Staged easing of Auckland’s restrictions – Expert Reaction

Aucklanders are to stay in Alert Level 3, but some restrictions will be eased over time in a three-step plan, starting from tomorrow.

Up to 10 masked people from two households can mingle outdoors in the first stage. Early childhood education, recreation, and small events will also be possible – albeit with restrictions. The second stage will involve retail and public facilities reopening with rules, and gatherings limited to 25. In stage three, gatherings will widen to a 50-person limit and schools will fully open. Cabinet has signalled it will review each step weekly before confirming any move.

The SMC asked experts to respond to the news.

Professor Shaun Hendy, Dept of Physics and Te Pūnaha Matatini, University of Auckland:

“This relaxing of restrictions will see more spread and more COVID cases in the community over the coming weeks. These new freedoms should reduce the risk of superspreading compared to Level 2, but still open up considerable opportunities for new spread. The government will be hoping that any growth in cases that result is slow enough that vaccination can get ahead of the outbreak, before it puts significant strain on our testing and tracing system, not to mention our hospitals.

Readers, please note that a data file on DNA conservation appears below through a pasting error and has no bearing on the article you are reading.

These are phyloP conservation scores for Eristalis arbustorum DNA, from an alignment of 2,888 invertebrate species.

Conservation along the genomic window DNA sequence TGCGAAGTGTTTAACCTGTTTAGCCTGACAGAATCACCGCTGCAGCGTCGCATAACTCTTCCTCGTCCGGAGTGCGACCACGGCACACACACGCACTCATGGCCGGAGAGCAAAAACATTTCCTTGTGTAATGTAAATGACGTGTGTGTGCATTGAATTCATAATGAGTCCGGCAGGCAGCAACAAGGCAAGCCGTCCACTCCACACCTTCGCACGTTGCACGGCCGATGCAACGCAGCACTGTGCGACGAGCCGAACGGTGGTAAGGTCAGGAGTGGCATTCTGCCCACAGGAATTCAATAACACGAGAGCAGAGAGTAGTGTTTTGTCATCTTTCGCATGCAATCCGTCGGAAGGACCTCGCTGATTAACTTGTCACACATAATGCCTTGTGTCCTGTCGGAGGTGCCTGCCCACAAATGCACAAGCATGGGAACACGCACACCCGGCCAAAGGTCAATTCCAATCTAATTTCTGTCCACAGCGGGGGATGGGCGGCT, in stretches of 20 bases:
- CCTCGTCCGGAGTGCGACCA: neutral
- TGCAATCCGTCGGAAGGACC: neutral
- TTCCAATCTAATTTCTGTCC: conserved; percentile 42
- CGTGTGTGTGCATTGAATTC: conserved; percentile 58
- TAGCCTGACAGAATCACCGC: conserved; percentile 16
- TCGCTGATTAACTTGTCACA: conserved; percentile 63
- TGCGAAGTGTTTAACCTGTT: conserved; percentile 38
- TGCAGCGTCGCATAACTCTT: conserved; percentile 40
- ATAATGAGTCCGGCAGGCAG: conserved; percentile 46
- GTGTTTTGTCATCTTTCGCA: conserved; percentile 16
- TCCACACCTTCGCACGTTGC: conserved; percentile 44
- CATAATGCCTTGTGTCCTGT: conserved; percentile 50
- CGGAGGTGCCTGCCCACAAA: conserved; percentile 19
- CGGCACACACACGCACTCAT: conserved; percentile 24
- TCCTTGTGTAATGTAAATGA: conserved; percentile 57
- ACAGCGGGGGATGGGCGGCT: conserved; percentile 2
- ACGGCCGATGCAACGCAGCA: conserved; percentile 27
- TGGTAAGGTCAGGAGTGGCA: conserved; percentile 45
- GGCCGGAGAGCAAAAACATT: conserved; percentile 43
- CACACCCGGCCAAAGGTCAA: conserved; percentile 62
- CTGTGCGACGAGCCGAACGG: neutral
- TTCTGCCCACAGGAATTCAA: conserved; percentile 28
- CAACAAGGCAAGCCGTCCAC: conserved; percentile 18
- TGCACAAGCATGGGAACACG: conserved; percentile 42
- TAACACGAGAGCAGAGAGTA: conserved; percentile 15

“The next steps in the plan, which involve reopening retail and even some hospitality, really won’t be safe until the vaccination programme is very well advanced. This will probably not be the case until well into November. Until then or unless vaccination take-up accelerates, Auckland is unlikely to be able to return to Level 2 and there is a greater risk that restrictions will be be needed in other parts of the country. The best thing we can do now is get vaccinated or encourage our friends and family to do so.

“Meeting other families and friends outside is lower risk, but definitely not zero risk, so it will be important that people who choose to do so exercise caution and wear masks. If you are not vaccinated I would suggest avoiding meet ups until you’ve at least had your first shot and if you are meeting friends or family ask them whether they have had theirs yet. Fully vaccinated people are far less likely to catch the virus if exposed and less likely to pass it on, so meet ups of vaccinated people pose far lower risks. This move really does put the responsibility for preventing spread in the hands of the public, so it is vitally important that everyone does their bit.”